Abortion Case in North Dakota Should Not be Settling in Secret, Urges the Association of American Physicians and Surgeons

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| Source: Association of American Physicians and Surgeons

TUCSON, Ariz., Feb. 14, 2014 (GLOBE NEWSWIRE) -- The Association of American Physicians and Surgeons (AAPS) deplores the cancellation of the trial this week by North Dakota Attorney General Wayne Stenehjem, on the good law preventing abortion unless the abortionist has hospital admitting privileges within 30 miles to handle complications. This law, AAPS explains, ends "hit and run" abortions that cause victims who have complications to be seen by other physicians who do not have any idea what went wrong. In no other medical procedure is a person who causes complications allowed to be unavailable to fix those complications.

The North Dakota attorney general's office has not explained why it agreed with the abortion clinic in canceling the trial, or what its secret settlement talks are all about. The law is pro-woman, and pro-medicine, AAPS states. It protects against heinous tragedies like those exposed by the Kermit Gosnell trial, and reduces the abortion industry's shifting of the cost of complications onto the public.

"Public officials are elected to defend good laws that protect women, as the 30-mile rule does in North Dakota," observed AAPS executive director Jane Orient, M.D. "What is the point of having a legislature if abortion clinics are able to get their way in secret in court, and avoid public trials about application of the law?"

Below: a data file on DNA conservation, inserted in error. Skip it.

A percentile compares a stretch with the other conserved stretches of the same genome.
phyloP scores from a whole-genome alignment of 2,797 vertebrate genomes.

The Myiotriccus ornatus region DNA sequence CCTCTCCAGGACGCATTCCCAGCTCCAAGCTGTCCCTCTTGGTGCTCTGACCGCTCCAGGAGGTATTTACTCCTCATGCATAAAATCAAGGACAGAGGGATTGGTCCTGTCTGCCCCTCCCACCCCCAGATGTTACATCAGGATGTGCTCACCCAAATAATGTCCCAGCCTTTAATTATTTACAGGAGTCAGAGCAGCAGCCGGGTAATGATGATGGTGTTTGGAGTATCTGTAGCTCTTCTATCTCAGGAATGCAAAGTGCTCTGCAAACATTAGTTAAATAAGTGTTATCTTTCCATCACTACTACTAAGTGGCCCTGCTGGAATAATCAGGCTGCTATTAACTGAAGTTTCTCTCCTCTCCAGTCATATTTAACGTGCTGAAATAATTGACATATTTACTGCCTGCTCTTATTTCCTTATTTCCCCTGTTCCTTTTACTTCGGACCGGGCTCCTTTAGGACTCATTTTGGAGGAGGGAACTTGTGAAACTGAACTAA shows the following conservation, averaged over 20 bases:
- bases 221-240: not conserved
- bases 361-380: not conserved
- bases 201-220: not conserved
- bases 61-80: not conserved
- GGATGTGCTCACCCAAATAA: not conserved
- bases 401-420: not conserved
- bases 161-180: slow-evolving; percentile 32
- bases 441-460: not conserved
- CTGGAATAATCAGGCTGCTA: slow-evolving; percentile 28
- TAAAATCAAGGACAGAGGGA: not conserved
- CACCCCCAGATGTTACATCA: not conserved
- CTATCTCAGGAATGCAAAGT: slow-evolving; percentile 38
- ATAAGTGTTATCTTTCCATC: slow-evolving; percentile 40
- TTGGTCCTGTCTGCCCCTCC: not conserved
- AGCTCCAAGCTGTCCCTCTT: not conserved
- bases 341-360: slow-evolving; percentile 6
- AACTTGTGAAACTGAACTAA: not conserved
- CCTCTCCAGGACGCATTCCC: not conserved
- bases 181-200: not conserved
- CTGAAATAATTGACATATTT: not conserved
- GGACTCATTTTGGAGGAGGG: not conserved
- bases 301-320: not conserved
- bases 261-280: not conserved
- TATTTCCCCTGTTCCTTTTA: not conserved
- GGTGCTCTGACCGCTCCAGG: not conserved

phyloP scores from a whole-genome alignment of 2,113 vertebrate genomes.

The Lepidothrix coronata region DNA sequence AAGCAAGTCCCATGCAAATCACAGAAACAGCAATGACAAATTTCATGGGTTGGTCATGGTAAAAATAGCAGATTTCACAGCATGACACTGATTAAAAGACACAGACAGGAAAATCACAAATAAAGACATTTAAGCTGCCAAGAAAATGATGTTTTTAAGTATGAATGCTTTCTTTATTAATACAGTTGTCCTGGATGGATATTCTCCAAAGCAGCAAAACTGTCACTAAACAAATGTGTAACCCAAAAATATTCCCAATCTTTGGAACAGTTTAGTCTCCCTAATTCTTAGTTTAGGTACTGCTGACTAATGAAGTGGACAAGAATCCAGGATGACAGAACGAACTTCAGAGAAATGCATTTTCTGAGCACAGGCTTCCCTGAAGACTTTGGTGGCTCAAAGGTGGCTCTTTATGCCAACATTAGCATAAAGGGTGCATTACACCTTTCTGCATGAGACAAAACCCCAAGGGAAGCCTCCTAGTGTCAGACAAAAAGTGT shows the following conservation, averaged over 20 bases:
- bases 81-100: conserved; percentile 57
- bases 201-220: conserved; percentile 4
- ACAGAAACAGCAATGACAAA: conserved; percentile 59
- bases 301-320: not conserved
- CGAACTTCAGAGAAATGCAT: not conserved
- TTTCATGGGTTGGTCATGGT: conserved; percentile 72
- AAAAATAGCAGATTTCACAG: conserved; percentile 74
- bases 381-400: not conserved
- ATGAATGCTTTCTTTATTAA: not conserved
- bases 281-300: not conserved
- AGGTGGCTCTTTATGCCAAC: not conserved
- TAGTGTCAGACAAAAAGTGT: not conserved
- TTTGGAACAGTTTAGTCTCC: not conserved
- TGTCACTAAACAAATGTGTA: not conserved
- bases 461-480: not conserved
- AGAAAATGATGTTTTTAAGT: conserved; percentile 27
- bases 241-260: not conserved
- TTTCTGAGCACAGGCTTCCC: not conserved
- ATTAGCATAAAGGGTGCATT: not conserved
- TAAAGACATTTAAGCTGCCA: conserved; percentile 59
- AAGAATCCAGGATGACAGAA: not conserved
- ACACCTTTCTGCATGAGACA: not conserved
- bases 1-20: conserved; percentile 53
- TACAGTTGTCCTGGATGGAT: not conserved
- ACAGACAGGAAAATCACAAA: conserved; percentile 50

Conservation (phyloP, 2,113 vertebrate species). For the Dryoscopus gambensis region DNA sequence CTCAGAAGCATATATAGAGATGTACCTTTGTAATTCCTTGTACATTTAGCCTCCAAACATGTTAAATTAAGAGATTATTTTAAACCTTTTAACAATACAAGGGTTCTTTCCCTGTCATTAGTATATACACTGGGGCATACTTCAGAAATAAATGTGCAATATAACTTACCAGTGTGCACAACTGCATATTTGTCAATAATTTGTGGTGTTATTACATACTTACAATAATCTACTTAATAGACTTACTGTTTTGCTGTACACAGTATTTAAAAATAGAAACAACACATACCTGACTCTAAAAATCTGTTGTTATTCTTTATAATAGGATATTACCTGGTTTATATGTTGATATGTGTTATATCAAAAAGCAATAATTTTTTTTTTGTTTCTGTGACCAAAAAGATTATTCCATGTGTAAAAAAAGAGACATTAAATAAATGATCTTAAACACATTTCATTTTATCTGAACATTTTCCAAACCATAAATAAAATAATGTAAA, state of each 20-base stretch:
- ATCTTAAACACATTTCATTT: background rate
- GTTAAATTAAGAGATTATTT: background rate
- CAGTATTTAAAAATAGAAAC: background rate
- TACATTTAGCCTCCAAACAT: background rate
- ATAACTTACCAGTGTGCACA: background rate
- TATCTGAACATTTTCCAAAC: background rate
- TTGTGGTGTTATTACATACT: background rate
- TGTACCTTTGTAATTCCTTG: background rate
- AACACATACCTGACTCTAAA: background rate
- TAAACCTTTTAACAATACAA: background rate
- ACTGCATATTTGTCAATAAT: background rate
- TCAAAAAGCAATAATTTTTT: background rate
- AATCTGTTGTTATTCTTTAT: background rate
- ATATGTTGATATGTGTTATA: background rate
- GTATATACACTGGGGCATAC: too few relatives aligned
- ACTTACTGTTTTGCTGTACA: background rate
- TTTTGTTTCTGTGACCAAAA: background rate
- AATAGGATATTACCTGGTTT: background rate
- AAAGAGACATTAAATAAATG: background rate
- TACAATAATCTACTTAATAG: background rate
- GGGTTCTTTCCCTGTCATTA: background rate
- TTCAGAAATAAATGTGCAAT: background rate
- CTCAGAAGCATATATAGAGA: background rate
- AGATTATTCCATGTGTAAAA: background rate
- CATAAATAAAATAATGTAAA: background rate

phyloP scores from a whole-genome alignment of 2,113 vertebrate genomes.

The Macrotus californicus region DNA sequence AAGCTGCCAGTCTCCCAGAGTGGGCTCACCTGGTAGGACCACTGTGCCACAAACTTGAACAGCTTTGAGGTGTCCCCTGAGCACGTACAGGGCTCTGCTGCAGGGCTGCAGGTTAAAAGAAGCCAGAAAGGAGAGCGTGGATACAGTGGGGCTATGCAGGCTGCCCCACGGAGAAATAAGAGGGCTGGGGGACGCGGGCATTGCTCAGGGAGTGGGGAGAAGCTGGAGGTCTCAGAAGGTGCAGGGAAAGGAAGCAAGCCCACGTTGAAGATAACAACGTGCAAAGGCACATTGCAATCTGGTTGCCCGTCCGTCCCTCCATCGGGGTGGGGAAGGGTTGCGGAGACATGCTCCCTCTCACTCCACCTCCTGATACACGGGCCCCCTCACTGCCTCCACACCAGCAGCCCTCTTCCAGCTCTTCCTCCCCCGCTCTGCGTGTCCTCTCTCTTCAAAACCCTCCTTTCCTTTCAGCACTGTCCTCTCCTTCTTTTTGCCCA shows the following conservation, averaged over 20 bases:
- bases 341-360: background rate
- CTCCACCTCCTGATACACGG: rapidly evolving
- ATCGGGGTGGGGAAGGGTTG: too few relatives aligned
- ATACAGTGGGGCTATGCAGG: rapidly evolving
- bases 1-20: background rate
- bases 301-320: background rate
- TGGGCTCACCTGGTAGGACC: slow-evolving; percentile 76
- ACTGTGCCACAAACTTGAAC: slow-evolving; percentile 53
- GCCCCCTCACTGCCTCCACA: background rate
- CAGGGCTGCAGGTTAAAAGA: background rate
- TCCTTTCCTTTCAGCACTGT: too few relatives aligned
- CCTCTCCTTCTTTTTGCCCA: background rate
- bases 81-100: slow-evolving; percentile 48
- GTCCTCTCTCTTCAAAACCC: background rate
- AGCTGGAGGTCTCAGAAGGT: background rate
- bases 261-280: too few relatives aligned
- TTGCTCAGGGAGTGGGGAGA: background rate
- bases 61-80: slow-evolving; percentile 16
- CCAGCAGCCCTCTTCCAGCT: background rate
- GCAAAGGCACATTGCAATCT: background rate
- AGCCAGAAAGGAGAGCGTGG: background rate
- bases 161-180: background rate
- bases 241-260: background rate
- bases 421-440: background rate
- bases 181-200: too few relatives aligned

Physicians at the abortion clinic, who may be from out-of-state, have reportedly just obtained hospital admitting privileges by Sanford Health in Fargo in order to comply with the new law. While good physicians can face obstacles and delays in obtaining hospital admitting privileges, Orient notes, the abortion doctors apparently had no difficulty at all.

Secret settlements on such an important public issue are no substitute for a trial in open court, AAPS states. Like any litigant, the abortion clinic can request to have its case dismissed. But the attorney general's job is to defend the law.

"The good people of North Dakota should consider bringing a citizen's petition to recall Wayne Stenehjem if he is so weak in defending such a good law," said AAPS General Counsel Andy Schlafly. "An attorney general is supposed to work for the people, and not cave into the demands of an abortion clinic."

There should be more trials, not fewer, to bring greater transparency to abortion clinics, AAPS states.

The Association of American Physicians and Surgeons (AAPS) is a national organization representing physicians in all specialties, founded in 1943 to preserve private medicine and the patient-physician relationship.

Jane M. Orient, M.D.
(520) 323-3110